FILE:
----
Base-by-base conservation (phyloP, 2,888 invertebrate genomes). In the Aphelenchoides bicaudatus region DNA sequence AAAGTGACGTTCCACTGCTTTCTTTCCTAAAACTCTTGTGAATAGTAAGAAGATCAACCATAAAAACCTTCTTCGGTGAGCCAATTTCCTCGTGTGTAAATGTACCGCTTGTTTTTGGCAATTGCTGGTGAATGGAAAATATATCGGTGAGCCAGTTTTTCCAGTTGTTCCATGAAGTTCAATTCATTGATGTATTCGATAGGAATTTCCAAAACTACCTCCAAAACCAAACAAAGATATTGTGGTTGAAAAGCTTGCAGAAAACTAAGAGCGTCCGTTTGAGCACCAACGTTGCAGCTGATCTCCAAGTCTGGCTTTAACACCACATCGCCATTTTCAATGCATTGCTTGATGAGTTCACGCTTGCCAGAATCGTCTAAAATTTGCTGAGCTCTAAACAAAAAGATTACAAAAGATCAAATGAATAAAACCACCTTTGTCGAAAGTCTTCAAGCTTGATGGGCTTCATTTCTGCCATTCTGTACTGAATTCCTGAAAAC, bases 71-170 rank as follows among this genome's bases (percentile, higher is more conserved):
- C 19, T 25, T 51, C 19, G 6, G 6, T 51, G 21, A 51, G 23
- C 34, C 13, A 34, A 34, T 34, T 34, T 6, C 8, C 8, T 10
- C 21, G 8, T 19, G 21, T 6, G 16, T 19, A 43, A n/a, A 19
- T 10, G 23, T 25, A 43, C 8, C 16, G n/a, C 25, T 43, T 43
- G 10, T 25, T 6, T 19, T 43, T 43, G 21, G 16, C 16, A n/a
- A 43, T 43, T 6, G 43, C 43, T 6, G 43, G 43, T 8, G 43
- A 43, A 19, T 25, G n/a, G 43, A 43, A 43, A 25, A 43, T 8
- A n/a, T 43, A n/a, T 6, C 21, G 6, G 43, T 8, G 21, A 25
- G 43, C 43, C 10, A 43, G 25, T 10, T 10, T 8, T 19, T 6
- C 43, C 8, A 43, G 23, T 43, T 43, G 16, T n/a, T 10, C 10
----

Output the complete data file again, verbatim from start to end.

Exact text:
Base-by-base conservation (phyloP, 2,888 invertebrate genomes). In the Aphelenchoides bicaudatus region DNA sequence AAAGTGACGTTCCACTGCTTTCTTTCCTAAAACTCTTGTGAATAGTAAGAAGATCAACCATAAAAACCTTCTTCGGTGAGCCAATTTCCTCGTGTGTAAATGTACCGCTTGTTTTTGGCAATTGCTGGTGAATGGAAAATATATCGGTGAGCCAGTTTTTCCAGTTGTTCCATGAAGTTCAATTCATTGATGTATTCGATAGGAATTTCCAAAACTACCTCCAAAACCAAACAAAGATATTGTGGTTGAAAAGCTTGCAGAAAACTAAGAGCGTCCGTTTGAGCACCAACGTTGCAGCTGATCTCCAAGTCTGGCTTTAACACCACATCGCCATTTTCAATGCATTGCTTGATGAGTTCACGCTTGCCAGAATCGTCTAAAATTTGCTGAGCTCTAAACAAAAAGATTACAAAAGATCAAATGAATAAAACCACCTTTGTCGAAAGTCTTCAAGCTTGATGGGCTTCATTTCTGCCATTCTGTACTGAATTCCTGAAAAC, bases 71-170 rank as follows among this genome's bases (percentile, higher is more conserved):
- C 19, T 25, T 51, C 19, G 6, G 6, T 51, G 21, A 51, G 23
- C 34, C 13, A 34, A 34, T 34, T 34, T 6, C 8, C 8, T 10
- C 21, G 8, T 19, G 21, T 6, G 16, T 19, A 43, A n/a, A 19
- T 10, G 23, T 25, A 43, C 8, C 16, G n/a, C 25, T 43, T 43
- G 10, T 25, T 6, T 19, T 43, T 43, G 21, G 16, C 16, A n/a
- A 43, T 43, T 6, G 43, C 43, T 6, G 43, G 43, T 8, G 43
- A 43, A 19, T 25, G n/a, G 43, A 43, A 43, A 25, A 43, T 8
- A n/a, T 43, A n/a, T 6, C 21, G 6, G 43, T 8, G 21, A 25
- G 43, C 43, C 10, A 43, G 25, T 10, T 10, T 8, T 19, T 6
- C 43, C 8, A 43, G 23, T 43, T 43, G 16, T n/a, T 10, C 10